Water scarcity continues to threaten and disrupt California’s economy. The State Water Project cannot satisfy demand. Even worse, our invisible underground water supplies are being consumed at an unsustainable rate. Because the sea level is rising and the Delta levees are sinking, salty water is slowly infiltrating the Delta, which is the source of the canal system’s water. Worse again, the rising sea is pressuring ever more salty water into our depleted underground aquifers. In response to our severe drought, California might renovate its water infrastructure in conjunction with the development of the High-Speed Rail project.
With the relentless changes brought on by climate destabilization, it’s time to comprehensibly redirect our water, energy, and transportation policies toward more sustainable systems. The California High-Speed Rail Authority has stated, “The Authority has committed to using 100 percent renewable energy for powering the system.” I propose that our State’s High-Speed Rail can achieve its goal by using clean, renewable electricity generated by a “Photovoltaic Aqueduct System” located in California’s Central Valley.
California can repair and improve its vital water system while producing new revenues for government, income for developers, and clean electricity for the nearby High-Speed Rail line. I have formulated the following model: shading selected portions of California’s canals with photovoltaic generators. This project will help our utilities meet government mandates to provide renewable electricity. Depending on location and the developer’s resources, these electricity-generating structures might span the canal like a canopy, shade the canal like an awning, or float on the canal like a barge. The reasons we recommend money-generating, water-saving, photovoltaic canal shields are listed below:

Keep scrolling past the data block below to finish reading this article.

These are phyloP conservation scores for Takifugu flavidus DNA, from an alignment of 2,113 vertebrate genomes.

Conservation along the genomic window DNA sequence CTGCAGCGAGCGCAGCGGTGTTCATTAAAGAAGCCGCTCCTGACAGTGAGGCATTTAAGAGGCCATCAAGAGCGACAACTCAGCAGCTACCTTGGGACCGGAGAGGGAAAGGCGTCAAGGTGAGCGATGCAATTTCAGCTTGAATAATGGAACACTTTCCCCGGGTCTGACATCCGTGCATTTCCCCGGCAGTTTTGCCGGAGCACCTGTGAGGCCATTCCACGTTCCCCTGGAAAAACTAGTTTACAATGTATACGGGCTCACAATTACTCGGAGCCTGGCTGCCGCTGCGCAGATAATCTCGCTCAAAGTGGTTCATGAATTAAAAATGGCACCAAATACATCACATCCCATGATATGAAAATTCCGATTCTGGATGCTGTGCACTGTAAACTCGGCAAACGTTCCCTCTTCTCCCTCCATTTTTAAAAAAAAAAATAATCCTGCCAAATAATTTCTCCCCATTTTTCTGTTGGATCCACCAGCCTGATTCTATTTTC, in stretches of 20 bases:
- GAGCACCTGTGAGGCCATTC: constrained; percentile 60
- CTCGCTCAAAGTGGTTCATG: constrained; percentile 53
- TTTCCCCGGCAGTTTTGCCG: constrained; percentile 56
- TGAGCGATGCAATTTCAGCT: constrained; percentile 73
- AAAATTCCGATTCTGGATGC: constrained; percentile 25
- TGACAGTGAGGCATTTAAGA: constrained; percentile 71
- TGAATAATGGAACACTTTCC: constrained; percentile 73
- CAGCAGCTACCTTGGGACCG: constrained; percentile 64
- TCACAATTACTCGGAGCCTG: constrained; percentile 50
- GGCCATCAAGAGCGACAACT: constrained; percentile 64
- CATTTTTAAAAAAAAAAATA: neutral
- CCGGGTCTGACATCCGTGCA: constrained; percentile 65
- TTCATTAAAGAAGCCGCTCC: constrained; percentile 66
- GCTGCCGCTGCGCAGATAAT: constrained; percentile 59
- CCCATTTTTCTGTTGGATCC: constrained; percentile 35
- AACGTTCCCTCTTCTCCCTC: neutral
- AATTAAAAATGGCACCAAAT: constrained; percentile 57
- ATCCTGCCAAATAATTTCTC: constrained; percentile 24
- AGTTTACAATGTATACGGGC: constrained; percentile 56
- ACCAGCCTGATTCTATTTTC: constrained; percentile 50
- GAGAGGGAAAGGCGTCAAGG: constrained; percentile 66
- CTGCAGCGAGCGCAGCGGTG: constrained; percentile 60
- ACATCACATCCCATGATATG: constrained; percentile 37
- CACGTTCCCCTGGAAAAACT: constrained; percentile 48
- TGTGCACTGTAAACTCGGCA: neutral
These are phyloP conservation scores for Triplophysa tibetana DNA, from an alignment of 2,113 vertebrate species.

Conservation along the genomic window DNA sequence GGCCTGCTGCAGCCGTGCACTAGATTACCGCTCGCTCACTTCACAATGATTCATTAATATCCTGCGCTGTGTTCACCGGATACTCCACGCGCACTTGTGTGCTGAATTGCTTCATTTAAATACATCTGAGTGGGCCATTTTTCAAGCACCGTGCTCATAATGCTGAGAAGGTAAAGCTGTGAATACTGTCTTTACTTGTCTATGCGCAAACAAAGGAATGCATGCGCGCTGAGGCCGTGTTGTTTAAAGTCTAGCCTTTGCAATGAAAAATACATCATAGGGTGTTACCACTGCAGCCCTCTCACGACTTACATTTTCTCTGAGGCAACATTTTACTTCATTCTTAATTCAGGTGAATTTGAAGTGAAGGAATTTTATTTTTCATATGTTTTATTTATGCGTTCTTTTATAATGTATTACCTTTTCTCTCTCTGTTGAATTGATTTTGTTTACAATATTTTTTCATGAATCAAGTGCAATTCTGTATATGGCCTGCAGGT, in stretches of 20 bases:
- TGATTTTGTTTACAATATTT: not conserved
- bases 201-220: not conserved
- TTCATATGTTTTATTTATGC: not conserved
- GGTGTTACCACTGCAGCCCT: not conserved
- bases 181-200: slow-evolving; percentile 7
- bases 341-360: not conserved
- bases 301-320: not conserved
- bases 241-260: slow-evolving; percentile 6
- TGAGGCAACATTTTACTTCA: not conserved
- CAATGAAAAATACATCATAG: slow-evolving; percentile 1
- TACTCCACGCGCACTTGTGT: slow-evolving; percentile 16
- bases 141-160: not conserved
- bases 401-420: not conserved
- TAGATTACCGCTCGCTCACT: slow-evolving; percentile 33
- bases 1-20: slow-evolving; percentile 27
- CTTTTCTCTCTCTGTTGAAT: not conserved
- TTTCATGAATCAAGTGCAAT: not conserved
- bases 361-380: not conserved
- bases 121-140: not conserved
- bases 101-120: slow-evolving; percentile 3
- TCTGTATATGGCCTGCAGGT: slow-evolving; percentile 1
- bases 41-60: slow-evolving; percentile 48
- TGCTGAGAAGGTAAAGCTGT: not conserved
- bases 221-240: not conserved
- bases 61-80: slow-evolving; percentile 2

Perfect Location: Following the same general path as the proposed High-Speed Rail lines, California’s canals run for hundreds of miles through desert-like conditions, ideal for the development of solar power. They are situated on secure public property, mostly government-controlled. Additionally, the canals frequently adjoin major high-voltage transmission line corridors. More than just increasing efficiency, producing photovoltaic power near the grid benefits our utility companies, which must fulfill California’s strict renewable energy mandate. The Renewable Portfolio Standard (RPS) requires utility companies to purchase one-third of their electricity from renewable sources by 2020. By law, most of this new power must connect to the grid.
Conserving Water: A shield over the canal would help keep the water cool and clean. Blocking the sunlight, a covering would help keep the canal free from unwanted vegetation and immune to blooms of toxic algae. In addition to slowing evaporation, the electricity-generating shield will protect the canal water from absorbing agricultural chemicals and airborne pollutants like soot, soil, and sand.
Ideal Timing: Everyone agrees, we have to act now! According to the U.S. Interior Department, the California Aqueduct system is inadequate, antiquated, and dangerously vulnerable to drought, flood, and earthquake emergencies, much less the effects of rising sea levels. Our canal system needs immediate overhaul. California has already approved this concept. In 2005, a bill was passed approving the leasing of the space above and adjacent to the State Water Project for the production of photovoltaic electricity (AB 515, 2005, Keith Richman [R-San Fernando Valley], signed by Governor Schwarzenegger).
Photovoltaic Technology: Power generation is agriculture’s biggest competitor for water. America’s coal-fired, oil-fired, natural gas and nuclear power plants consume more than 100 billion gallons of fresh water every day; only agriculture uses more water. In contrast, once installed, photovoltaic generators consume no water, except for occasional cleaning. Having no moving parts, they require minimal maintenance, make no noise and create no emissions. Long-lived photovoltaic technology also provides architectural flexibility.
“Net Zero” High-Speed Rail is achievable in California. Governor Brown, in his 2012 State of the State address, declared that High-Speed Rail was a top priority for his administration. Likewise, we must preserve the Central Valley as an agricultural resource. The simultaneous development of the Photovoltaic Aqueduct System with High-Speed Rail will help to address our water crisis and meet our transportation goals.